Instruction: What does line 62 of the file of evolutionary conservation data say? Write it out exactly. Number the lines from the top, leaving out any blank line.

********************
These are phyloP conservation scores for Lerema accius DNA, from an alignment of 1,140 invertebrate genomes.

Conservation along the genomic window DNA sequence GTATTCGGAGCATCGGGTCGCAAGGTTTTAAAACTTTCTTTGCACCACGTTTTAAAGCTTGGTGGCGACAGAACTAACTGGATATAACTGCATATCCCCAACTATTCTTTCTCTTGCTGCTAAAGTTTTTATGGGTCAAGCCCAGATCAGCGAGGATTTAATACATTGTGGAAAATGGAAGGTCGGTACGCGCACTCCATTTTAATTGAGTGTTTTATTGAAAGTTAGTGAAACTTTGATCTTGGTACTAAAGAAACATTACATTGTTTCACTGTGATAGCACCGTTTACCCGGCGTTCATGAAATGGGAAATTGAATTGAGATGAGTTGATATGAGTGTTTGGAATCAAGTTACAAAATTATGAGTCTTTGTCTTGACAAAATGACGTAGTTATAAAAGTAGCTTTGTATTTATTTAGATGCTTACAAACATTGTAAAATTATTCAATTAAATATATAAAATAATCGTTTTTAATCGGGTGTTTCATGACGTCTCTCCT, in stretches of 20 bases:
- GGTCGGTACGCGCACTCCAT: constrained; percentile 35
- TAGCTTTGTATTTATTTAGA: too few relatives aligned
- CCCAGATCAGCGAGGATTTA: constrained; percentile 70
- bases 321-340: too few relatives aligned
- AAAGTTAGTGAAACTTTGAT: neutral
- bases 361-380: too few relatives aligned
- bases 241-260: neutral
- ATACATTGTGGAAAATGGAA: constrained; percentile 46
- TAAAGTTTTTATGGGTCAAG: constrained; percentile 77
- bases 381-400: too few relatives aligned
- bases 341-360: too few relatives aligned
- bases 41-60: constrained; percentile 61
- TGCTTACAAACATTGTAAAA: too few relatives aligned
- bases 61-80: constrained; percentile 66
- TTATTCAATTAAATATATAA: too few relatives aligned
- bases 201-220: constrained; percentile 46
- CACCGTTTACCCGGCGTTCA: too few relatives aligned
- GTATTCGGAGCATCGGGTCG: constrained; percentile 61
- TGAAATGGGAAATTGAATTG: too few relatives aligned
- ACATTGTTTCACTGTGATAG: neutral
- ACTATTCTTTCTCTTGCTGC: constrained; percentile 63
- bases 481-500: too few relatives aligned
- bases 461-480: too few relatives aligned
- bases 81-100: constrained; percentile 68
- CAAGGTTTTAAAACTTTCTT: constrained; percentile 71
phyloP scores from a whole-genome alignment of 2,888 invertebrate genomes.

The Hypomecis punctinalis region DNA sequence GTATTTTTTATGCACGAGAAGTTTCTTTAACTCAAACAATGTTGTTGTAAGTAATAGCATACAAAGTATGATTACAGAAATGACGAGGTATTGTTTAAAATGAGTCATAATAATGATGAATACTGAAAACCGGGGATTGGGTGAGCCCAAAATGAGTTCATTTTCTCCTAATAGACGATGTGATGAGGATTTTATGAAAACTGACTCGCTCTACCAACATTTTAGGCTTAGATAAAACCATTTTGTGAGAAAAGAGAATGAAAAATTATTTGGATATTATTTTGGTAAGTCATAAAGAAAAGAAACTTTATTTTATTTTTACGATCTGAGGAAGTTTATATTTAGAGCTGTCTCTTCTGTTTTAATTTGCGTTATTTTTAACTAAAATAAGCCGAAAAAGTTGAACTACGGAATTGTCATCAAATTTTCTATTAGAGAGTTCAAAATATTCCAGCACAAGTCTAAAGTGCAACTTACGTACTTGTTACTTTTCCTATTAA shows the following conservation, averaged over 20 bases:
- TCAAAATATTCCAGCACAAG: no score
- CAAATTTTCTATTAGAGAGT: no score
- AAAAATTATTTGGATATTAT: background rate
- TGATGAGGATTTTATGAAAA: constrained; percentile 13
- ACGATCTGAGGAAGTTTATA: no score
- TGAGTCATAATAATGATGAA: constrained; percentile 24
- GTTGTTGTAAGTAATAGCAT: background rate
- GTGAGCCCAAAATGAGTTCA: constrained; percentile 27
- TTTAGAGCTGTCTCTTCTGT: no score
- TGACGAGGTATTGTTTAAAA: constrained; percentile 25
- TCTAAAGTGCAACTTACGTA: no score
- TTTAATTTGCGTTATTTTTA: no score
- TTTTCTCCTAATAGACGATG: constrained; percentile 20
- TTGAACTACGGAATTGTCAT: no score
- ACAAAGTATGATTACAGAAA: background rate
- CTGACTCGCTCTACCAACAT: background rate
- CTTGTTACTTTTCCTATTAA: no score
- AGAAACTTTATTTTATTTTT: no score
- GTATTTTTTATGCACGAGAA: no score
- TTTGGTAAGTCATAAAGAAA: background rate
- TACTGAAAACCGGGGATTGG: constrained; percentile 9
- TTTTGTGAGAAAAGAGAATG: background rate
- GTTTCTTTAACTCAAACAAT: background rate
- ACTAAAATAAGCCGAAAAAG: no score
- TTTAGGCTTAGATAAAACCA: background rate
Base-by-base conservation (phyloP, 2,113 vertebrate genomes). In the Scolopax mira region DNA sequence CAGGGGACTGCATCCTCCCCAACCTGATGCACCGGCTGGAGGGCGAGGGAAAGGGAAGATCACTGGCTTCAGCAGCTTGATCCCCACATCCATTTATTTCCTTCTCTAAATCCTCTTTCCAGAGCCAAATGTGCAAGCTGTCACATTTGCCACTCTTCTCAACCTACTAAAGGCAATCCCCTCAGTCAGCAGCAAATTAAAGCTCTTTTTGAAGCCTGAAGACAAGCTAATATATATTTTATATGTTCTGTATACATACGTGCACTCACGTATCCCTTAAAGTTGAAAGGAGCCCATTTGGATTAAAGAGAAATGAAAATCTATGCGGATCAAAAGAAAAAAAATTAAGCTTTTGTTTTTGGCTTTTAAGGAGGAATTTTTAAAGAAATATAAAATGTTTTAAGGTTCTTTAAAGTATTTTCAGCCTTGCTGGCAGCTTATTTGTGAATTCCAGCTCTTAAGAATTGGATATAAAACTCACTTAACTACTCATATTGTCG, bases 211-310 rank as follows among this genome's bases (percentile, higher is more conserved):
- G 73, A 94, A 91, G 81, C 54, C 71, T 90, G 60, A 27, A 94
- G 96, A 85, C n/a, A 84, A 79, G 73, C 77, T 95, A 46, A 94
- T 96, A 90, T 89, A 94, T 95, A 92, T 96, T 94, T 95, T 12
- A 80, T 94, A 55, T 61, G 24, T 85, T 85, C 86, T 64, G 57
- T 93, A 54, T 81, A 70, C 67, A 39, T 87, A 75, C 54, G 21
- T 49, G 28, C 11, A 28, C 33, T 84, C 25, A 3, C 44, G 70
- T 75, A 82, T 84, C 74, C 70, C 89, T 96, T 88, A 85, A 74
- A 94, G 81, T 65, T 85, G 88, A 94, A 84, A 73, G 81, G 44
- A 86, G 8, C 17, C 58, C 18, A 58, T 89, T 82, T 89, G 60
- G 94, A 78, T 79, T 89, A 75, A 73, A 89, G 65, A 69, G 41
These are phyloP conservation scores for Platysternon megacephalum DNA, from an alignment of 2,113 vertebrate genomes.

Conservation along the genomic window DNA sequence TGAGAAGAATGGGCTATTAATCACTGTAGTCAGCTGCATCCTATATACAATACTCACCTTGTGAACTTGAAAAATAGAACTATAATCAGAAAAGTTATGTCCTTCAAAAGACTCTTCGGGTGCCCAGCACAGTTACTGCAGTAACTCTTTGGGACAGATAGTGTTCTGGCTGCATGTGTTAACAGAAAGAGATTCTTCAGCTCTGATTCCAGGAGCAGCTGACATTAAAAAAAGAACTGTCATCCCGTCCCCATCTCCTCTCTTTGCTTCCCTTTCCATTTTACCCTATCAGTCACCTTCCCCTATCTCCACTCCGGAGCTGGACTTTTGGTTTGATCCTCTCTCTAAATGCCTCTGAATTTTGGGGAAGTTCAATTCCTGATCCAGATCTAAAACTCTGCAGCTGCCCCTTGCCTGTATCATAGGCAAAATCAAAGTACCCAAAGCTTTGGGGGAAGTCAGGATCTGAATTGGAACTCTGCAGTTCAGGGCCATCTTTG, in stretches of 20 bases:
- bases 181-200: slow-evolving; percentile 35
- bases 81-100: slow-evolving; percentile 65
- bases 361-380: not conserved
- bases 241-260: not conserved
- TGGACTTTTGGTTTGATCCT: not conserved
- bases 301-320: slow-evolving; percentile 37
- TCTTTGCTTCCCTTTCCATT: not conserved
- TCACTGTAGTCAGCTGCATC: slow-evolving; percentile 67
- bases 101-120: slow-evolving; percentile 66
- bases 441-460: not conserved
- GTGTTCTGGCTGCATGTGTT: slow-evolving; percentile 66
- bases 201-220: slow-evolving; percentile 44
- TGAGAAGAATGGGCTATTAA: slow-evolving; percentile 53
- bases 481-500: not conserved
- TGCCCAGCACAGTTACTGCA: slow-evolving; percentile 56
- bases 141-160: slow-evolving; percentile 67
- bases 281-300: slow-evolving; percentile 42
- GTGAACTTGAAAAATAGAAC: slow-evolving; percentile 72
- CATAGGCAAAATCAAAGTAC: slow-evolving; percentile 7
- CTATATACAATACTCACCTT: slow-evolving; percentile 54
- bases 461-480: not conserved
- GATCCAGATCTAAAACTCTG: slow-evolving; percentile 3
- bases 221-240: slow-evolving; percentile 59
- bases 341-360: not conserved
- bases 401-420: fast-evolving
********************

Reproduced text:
- T 75, A 82, T 84, C 74, C 70, C 89, T 96, T 88, A 85, A 74